Statement by Secretary Tom Ridge before the National Commission
on Terrorist Attacks Upon the United States
New York, N.Y.
National Commission on Terrorist Attacks Upon the United States
May 19, 2004
(Remarks as Prepared)
Good morning, Mr. Chairman, Mr. Vice Chairman and members of the
Commission. I am pleased to have the opportunity to speak with
you today and respond to your questions.
It is a solemn duty in which you are each currently engaged,
even more so as we meet so close to the site of the most devastating
terrorist tragedy in our nation's storied history. No one is
to the grief and sorrow of that September day nearly three years
ago –certainly not those with loved ones who passed away
at the Pentagon, the World Trade Center, or aboard Flight 93.
New Yorkers bore a disproportionate amount of our collective
we have heard this morning from Mayor Giuliani and others who
witnessed the destruction first hand. Like them, I witnessed
tragedy first hand, on my own turf. I held a public office when
the brave passengers of Flight 93 made their heroic goodbyes
in the skies above my home state, Pennsylvania, and then fell
our grateful embrace forever.
As I said to the families of Pennsylvanians then -- and repeated
many times since -- we are thankful for the strength and resolve
of the families of all 9/11 victims. You have been patient and
persistent; and the work of this commission will no doubt bring
further honor to your sacrifices and those of your loved ones,
too soon gone, but never forgotten.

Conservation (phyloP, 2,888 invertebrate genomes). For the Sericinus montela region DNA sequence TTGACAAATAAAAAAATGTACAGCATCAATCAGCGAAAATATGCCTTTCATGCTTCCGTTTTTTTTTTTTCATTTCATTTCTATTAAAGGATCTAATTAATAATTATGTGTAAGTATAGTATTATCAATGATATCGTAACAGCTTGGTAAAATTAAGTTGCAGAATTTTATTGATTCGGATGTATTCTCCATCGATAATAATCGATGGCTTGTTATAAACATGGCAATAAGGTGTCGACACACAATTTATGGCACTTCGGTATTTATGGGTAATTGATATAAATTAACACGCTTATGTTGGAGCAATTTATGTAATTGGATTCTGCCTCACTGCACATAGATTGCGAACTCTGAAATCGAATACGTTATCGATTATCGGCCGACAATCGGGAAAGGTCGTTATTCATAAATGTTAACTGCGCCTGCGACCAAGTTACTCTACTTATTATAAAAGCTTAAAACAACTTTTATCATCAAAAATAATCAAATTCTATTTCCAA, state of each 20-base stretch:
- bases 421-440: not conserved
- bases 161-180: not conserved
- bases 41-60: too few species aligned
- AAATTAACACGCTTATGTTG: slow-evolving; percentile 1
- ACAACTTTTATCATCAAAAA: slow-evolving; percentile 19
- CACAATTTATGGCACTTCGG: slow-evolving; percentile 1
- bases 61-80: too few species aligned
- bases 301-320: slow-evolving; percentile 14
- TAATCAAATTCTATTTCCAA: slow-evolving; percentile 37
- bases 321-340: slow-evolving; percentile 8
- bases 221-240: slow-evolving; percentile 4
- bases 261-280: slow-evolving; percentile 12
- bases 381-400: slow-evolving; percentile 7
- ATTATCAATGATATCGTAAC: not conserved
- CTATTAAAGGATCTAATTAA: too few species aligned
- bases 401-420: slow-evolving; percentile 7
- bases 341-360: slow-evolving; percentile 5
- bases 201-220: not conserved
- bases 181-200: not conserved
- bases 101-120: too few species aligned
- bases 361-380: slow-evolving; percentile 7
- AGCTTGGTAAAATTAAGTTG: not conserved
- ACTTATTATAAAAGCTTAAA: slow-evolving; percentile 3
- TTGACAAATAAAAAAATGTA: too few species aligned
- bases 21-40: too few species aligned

In the days, weeks, and months following September 11th, 2001,
our country came together as one to honor the victims by waving
flags, donating blood, volunteering time, and publicly expressing
their patriotism like never before in our history. As time passed,
and the initial shock faded, the memories of that day continued
to heat the passion of our nation. 9/11 steeled our resolve to
protect this country, to bring terrorists to justice, to secure
our homeland, and take preventive measures so that a tragedy of
this magnitude will never happen again.
The thick emotions of September 11th were the vivid backdrop to
the conversation I had with President Bush about going to Washington
to help him secure the country. His bold leadership in the days
following the attack brought our country together like never before.
And with his arm around New York's finest, he used a bullhorn to
put terrorists on watch with his words -- never again. Never again.
His resolve is unwavering. I share his sense of duty to this country,
and to the families, friends, and fellow citizens of everyone we
lost. We know that we must make the full protection of our citizens,
the highest charge of our Nation.
So we went to work. We called on the best and brightest minds.
We sought out the most advanced technologies. We began to build
and bolster security throughout the country. We worked to reduce
the vulnerabilities that were exploited on September 11th, and
to think analytically about those that could be exploited in the
future. We examined our critical infrastructure, our transportation
systems, our borders, our ports, and, of course, the skies overhead.
Nothing was beyond our scope of analysis.
Securing our homeland and protecting our citizens is a monumental
task. We must guard thousands of miles of borders, shoreline, highways,
railways, and waterways. This monumental task required a monumental
Federal effort, which is why President Bush and the Congress showed
strong leadership -- the right leadership -- and worked together
to create the Department of Homeland Security. This Department,
the combined efforts of 180,000 people and 22 component agencies,
provides a central point of command for the protection of our country
and citizens and a common vision for preserving our freedoms and
securing the homeland.
The result? We are more secure today than yesterday, and we will
be more secure tomorrow than today. We took the challenge head-on.
And you can see and feel the difference in ways large and small.
Before September 11th, ticket agents asked who packed a traveler's
bags, but little else was done in the airport or the aircraft to